Secret Weapons

The key to being exciting and unique with your creative ideas and the execution of them is to make them as uniquely ‘you’ as possible.  One technique to explore this (as it’s a nice pithy concept to say, but sometimes a more slippery beast to practice) is to explore your ‘secret weapons’.

Your secret weapons are combinations of your skills or talents.  Each talent you have is shared by a pot of people globally (yeah, sorry, you’re not the best drawer in the world).  When you combine talents you’re suddenly in a pot that’s much smaller.  For example, the ‘I draw quite well’ pot is pretty large.  The ‘I animate my own drawings’ pot is smaller, the ‘I make flick books of my animated drawings’ pot smaller still.

Here’s another example.  I like to paint.  When I started having children the time I had available to me was limited and I was a little worried that painting would go out of the window.  Pretty much as a result of this and urged on by some work we were doing at the time with a graffiti artist Sickboy I started stencilling, mostly because it was quick to impliment (the painting bit at least).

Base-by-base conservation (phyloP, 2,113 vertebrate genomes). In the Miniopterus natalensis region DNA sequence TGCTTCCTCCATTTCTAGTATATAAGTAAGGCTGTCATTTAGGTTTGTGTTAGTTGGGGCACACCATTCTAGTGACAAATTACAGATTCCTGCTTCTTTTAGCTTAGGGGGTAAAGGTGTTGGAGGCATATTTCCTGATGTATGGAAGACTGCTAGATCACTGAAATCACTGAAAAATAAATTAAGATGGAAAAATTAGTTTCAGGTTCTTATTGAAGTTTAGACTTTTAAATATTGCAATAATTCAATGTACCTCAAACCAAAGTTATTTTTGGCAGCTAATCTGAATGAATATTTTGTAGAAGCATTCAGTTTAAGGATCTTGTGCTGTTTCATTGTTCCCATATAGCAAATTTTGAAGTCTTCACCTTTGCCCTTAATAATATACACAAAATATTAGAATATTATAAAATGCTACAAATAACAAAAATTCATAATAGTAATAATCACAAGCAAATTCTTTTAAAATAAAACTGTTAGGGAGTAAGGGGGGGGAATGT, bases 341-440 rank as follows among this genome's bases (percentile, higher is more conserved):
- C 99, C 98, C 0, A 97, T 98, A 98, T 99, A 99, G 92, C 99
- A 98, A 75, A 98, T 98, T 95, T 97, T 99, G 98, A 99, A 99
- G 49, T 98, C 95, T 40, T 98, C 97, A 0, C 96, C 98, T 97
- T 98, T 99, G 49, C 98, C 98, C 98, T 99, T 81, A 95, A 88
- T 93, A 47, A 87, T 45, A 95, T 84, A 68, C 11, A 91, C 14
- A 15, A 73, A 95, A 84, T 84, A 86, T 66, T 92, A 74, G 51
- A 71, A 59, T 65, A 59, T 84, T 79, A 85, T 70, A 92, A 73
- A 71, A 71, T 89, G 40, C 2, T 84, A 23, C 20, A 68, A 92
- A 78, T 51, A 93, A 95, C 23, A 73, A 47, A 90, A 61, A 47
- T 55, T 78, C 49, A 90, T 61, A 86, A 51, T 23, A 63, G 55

When I started I was trudging along a boring line of two colour faces of Bruce Lee etc.. the sort of cheesy ‘loft art’ IKEA crap of iconic people.  Then I got quite into landscapes, doing a big commission of the (not completely unrecognisable probably) Leeds skyline.  I had a friend at the time who gave me a beautiful etching she’d done of some feathers, so when I got home I started making feather stencils, then spray painting my hands, which produced more interesting results.

But I was after something that other people wouldn’t be stencilling, so I looked towards my other skills.  3D graphics seemed like an interesting way to generate stencils and I’d been doing a bunch of stuff with greebles at the time; an extruded greebled landscape in monochrome kind of looks a bit like a skyscraper stuffed urban landscape with buildings on buildings in a sort of Sin City style.

Greeble painting
Greeble painting

I’m not claiming the use of greebles to be totally unique in stencil art, but as a way of exploring a technique it’s a hell of a lot more interesting than Audrey Hepburn smoking a fag.


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